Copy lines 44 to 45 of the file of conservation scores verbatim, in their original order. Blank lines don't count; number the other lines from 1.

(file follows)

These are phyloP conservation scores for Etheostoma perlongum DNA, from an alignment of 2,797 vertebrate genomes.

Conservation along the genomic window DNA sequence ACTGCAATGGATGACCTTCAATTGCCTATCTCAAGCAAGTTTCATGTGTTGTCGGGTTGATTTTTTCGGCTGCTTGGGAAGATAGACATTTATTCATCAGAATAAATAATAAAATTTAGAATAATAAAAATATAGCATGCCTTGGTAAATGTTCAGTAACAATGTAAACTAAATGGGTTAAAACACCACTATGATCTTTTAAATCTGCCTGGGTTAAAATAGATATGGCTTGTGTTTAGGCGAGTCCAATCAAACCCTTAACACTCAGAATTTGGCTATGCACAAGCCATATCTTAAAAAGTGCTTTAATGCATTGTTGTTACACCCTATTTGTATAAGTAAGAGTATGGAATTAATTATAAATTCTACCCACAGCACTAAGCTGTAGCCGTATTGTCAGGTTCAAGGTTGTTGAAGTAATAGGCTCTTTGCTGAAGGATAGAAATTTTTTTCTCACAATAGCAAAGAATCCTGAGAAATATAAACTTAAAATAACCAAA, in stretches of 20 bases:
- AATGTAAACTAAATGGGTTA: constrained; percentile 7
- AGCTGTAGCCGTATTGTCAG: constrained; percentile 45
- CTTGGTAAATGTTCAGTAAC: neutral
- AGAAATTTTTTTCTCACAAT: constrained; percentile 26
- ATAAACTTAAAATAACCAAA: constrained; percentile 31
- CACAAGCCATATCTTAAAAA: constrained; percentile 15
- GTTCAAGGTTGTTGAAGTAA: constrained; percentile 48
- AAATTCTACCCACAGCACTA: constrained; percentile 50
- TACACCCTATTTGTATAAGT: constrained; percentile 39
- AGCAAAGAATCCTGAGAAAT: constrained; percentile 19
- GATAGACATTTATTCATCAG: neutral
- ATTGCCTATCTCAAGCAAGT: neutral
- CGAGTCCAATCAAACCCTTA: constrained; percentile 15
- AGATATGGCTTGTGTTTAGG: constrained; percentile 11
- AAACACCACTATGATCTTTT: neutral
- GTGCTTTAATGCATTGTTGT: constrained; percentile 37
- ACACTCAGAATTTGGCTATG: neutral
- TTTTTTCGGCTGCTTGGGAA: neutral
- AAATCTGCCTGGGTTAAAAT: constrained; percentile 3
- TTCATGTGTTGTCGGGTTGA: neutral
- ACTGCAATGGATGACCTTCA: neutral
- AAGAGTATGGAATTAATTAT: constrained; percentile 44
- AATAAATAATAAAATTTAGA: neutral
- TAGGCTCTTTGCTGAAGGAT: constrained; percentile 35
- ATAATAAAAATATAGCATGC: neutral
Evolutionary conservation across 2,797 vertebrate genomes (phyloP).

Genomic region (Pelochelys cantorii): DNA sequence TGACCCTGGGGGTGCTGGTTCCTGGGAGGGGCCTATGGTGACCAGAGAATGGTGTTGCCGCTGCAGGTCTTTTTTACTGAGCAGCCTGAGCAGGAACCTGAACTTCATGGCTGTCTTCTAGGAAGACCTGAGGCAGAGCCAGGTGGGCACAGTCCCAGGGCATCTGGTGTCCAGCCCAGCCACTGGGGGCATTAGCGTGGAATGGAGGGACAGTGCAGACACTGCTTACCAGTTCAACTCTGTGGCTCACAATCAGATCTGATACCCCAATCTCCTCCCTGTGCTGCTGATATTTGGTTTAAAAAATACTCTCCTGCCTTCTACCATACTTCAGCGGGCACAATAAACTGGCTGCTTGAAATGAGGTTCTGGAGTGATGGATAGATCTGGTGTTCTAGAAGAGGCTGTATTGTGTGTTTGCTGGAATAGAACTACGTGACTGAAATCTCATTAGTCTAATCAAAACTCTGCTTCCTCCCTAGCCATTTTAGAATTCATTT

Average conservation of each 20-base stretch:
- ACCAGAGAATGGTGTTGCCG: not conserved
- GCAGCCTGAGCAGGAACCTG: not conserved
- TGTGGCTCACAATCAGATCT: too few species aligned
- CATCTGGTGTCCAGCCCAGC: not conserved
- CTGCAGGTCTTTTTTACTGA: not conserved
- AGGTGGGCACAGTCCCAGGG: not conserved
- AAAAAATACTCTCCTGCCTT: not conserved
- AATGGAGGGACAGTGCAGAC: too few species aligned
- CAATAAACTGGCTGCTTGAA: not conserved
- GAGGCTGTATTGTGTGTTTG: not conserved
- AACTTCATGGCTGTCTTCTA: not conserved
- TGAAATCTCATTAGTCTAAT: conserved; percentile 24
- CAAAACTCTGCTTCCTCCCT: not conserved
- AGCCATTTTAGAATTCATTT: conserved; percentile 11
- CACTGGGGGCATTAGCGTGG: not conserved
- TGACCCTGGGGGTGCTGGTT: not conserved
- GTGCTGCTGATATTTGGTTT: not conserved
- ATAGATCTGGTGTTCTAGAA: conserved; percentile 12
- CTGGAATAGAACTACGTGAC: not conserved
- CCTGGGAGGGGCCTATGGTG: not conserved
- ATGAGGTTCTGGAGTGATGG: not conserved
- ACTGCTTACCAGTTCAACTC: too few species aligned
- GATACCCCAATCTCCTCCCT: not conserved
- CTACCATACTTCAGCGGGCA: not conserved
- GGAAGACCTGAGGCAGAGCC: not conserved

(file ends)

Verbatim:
- AGCCATTTTAGAATTCATTT: conserved; percentile 11
- CACTGGGGGCATTAGCGTGG: not conserved